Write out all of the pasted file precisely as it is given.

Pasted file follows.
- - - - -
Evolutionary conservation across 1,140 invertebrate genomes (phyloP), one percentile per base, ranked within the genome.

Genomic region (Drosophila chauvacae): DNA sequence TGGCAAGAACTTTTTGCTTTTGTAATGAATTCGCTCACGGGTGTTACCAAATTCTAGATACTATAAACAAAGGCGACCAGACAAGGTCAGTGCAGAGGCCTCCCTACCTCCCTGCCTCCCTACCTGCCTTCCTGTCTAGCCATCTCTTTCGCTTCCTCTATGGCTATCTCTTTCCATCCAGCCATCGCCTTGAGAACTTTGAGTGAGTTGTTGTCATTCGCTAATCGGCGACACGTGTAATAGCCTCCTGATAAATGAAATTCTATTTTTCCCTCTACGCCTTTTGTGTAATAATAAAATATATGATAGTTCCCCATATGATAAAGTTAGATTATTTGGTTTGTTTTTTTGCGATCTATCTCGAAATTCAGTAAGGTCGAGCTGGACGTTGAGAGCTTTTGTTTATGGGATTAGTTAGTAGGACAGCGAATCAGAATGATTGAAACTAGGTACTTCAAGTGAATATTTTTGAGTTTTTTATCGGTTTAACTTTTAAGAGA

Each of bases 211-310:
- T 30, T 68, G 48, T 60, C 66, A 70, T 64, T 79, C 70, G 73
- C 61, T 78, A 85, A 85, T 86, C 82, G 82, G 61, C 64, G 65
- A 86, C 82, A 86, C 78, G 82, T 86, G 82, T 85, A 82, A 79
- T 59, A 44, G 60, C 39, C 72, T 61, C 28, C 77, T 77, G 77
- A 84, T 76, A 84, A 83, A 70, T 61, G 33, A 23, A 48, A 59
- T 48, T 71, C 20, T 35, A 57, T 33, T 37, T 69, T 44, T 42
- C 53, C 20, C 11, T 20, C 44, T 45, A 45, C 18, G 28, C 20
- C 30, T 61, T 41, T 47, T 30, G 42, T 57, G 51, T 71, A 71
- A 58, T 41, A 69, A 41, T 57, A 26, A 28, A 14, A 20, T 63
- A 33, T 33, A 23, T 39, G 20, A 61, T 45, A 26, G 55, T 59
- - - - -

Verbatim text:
Evolutionary conservation across 1,140 invertebrate genomes (phyloP), one percentile per base, ranked within the genome.

Genomic region (Drosophila chauvacae): DNA sequence TGGCAAGAACTTTTTGCTTTTGTAATGAATTCGCTCACGGGTGTTACCAAATTCTAGATACTATAAACAAAGGCGACCAGACAAGGTCAGTGCAGAGGCCTCCCTACCTCCCTGCCTCCCTACCTGCCTTCCTGTCTAGCCATCTCTTTCGCTTCCTCTATGGCTATCTCTTTCCATCCAGCCATCGCCTTGAGAACTTTGAGTGAGTTGTTGTCATTCGCTAATCGGCGACACGTGTAATAGCCTCCTGATAAATGAAATTCTATTTTTCCCTCTACGCCTTTTGTGTAATAATAAAATATATGATAGTTCCCCATATGATAAAGTTAGATTATTTGGTTTGTTTTTTTGCGATCTATCTCGAAATTCAGTAAGGTCGAGCTGGACGTTGAGAGCTTTTGTTTATGGGATTAGTTAGTAGGACAGCGAATCAGAATGATTGAAACTAGGTACTTCAAGTGAATATTTTTGAGTTTTTTATCGGTTTAACTTTTAAGAGA

Each of bases 211-310:
- T 30, T 68, G 48, T 60, C 66, A 70, T 64, T 79, C 70, G 73
- C 61, T 78, A 85, A 85, T 86, C 82, G 82, G 61, C 64, G 65
- A 86, C 82, A 86, C 78, G 82, T 86, G 82, T 85, A 82, A 79
- T 59, A 44, G 60, C 39, C 72, T 61, C 28, C 77, T 77, G 77
- A 84, T 76, A 84, A 83, A 70, T 61, G 33, A 23, A 48, A 59
- T 48, T 71, C 20, T 35, A 57, T 33, T 37, T 69, T 44, T 42
- C 53, C 20, C 11, T 20, C 44, T 45, A 45, C 18, G 28, C 20
- C 30, T 61, T 41, T 47, T 30, G 42, T 57, G 51, T 71, A 71
- A 58, T 41, A 69, A 41, T 57, A 26, A 28, A 14, A 20, T 63
- A 33, T 33, A 23, T 39, G 20, A 61, T 45, A 26, G 55, T 59